Sears and Intel crowned a list of top performing Web sites released Monday by theCustomer Respect Group (CRG), an international research and consulting firm that focuses on how corporations treat their online customers.
The annual report, now in its fifth year, analyzed the Web sites of all Fortune 100 companies. It ranked them on their performance in 130 aspects of online user experience that touch on three broad areas of consumer concern: usability, communication and trust.
Trust was more prominent in consumers’ minds this year than it has been in past years, according to CRG President Terry Golesworthy.
“We try to find out what bothers or frustrates or excites the end user,” he told the E-Commerce Times. “This year, we found much more emphasis on personal privacy and much more concern about loss of information.”
Collecting More Personal Data
Surveyors also found that Fortune 100 companies are collecting more personal data from consumers than in the past.
Of sites with e-mail forms, 21 percent require visitors to provide more than six items of personal data, the report revealed. That compares to 15 percent in 2005.
Fewer companies are sharing the data they collect with others, the study noted, but they aren’t hesitating to use that data for their own marketing purposes.
Some 45 percent of the companies in the survey said they did not share information with others, the surveyors reported, compared to 39 percent in 2005.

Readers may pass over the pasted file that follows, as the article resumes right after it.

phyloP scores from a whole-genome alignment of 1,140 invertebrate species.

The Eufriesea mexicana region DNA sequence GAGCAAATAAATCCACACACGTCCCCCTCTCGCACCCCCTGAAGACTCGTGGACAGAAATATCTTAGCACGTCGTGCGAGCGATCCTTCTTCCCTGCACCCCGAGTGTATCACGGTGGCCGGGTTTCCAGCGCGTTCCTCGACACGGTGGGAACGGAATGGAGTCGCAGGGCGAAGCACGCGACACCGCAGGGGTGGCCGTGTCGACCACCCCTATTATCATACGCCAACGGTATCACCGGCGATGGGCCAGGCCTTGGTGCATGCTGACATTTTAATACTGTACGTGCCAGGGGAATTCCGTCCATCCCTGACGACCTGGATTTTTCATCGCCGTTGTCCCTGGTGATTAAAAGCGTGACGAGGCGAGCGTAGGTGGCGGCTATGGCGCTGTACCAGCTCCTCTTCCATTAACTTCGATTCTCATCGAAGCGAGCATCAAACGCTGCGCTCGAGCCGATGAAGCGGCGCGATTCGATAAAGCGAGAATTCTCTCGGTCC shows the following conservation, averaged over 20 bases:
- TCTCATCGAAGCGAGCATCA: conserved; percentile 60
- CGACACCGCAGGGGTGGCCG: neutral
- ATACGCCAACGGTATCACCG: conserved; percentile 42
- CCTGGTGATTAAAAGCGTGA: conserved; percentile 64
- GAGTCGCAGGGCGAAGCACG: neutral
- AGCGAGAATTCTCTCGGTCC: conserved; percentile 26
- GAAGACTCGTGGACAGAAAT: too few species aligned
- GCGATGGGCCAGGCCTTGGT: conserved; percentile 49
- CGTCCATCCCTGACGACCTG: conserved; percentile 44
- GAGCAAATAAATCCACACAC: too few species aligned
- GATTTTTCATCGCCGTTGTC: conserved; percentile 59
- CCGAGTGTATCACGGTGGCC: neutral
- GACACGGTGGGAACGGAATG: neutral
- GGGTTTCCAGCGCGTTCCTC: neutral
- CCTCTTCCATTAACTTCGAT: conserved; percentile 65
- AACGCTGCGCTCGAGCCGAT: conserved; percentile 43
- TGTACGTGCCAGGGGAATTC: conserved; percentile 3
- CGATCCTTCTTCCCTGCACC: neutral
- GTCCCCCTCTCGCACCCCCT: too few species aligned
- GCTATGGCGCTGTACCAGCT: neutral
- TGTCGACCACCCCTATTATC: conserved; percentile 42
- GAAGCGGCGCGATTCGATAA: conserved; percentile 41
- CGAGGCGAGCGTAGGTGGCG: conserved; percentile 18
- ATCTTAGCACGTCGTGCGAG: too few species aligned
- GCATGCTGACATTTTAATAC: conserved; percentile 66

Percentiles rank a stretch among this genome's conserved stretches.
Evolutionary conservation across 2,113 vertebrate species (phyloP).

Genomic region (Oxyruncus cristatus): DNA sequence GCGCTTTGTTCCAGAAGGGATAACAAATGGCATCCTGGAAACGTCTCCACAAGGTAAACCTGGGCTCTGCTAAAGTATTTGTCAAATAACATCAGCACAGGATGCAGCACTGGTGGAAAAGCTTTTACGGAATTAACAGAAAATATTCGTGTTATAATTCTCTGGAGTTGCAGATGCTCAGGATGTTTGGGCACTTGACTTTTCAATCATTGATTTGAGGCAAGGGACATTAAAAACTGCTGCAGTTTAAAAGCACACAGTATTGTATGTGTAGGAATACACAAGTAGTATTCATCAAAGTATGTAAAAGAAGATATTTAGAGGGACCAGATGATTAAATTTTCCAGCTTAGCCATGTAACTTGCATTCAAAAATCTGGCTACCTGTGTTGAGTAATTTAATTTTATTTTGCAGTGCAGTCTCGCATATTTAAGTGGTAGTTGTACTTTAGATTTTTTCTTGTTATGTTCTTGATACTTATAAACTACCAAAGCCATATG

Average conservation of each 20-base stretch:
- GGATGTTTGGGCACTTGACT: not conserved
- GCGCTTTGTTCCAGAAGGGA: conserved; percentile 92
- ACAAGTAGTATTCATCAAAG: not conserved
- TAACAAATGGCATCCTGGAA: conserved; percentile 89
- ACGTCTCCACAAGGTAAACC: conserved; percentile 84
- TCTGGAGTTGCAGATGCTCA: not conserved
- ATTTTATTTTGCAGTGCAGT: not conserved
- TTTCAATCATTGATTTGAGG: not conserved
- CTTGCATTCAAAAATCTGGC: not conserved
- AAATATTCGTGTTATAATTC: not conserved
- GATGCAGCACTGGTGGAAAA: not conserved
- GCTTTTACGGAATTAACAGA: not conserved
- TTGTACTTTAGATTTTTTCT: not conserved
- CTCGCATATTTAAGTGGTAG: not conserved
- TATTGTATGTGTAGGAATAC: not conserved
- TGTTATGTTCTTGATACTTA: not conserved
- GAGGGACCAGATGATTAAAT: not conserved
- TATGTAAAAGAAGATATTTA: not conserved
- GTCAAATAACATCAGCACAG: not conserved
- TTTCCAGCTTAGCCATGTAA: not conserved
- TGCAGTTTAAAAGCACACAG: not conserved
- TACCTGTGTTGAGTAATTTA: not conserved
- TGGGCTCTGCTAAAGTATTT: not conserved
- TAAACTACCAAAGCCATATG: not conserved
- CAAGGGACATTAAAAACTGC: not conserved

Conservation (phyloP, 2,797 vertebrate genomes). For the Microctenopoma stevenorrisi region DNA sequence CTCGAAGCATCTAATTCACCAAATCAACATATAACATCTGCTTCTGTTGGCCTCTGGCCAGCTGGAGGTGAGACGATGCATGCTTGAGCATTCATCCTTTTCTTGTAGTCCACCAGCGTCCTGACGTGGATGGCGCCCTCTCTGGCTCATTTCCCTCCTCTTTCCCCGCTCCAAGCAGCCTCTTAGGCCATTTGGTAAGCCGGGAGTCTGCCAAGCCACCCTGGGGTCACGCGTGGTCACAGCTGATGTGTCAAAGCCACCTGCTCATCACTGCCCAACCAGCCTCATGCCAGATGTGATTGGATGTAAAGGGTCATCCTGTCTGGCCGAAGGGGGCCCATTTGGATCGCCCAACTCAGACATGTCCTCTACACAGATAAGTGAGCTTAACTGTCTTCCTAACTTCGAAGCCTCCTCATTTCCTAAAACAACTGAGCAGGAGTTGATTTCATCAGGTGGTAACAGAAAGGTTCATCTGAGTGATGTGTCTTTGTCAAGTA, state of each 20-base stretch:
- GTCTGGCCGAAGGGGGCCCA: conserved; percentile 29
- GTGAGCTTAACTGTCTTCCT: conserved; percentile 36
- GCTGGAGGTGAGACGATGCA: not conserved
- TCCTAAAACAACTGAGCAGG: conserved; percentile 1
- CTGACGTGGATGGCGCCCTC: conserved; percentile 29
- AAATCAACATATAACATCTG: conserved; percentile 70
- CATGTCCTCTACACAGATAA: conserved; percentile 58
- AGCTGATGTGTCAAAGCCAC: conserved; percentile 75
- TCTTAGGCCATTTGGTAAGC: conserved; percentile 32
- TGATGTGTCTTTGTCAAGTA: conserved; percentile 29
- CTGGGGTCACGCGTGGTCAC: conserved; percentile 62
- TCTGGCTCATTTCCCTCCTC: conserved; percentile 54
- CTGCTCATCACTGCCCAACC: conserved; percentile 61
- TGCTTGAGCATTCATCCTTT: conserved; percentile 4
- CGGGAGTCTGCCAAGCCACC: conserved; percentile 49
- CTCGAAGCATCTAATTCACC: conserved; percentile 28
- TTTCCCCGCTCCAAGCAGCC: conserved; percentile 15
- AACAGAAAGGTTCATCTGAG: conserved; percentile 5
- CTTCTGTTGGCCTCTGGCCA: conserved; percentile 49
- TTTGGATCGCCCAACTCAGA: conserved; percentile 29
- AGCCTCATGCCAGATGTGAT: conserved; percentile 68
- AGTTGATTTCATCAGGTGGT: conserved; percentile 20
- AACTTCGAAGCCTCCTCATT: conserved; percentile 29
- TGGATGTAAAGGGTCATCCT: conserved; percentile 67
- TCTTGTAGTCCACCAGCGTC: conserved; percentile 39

Lack of Opt-Out Option
One worrisome development, the report contended, is the growing trend to omit opt-out options at Web sites. In 2006, 29 percent of the sites surveyed omitted opt-out options. That compares to 24 percent in 2005.
“It appears that the temptation to use personal information for … other than its intended purpose outweighs the fear of loss of trust,” the surveyors said.
Surveyors found communication to be another issue attaining prominence this year.
“A lot more people are going onto Web sites and, for the first time, have an expectation that they can communicate with those companies,” Golesworthy said.
“Phone systems make it complicated to get where you want to [go], so a lot of people think it’s easier to send an e-mail and get it back later on,” he added.
Low Patience Threshold
The patience threshold of Web visitors continued to decline this year, noted Golesworthy.
“People want to go to a Web site, find what they want and move on,” he observed. “They have a very low tolerance for difficult-to-use Web sites or Web sites where they can’t find what they want.”
After measuring a company’s Web site performance in the 130 key aspects of user experience, CRG boils its numbers into an index figure. This year, the high end of the index is 7.9; the low end 2.6.
Companies with index scores that are seven or better:
- Medco Health Solutions
- Procter & Gamble
- Johnson & Johnson
- Bank of America
- Wal-Mart Stores
Constant Connection With Customers
Key to driving pharmacy king CVS’s performance in the rankings are its ongoing programs to take the pulse of its customers, according to Manager of Corporate Communications Mike Deangelis.
“CVS.com sends customer survey forms with every order shipped, and the consumer feedback gained from those often leads to small site enhancements designed to improve ease of use,” he told the E-Commerce Times.
“We also utilize online and phone surveys to determine a monthly customer rating to ensure we are executing a high level of customer service,” he added.
Bringing Up the Rear
On the flip side of the survey, companies at the bottom of the rankings with an index score of four or less are as follows:
- General Motors
- Ingram Micro
- Plains All American Pipeline
- Berkshire Hathaway
- Johnson Controls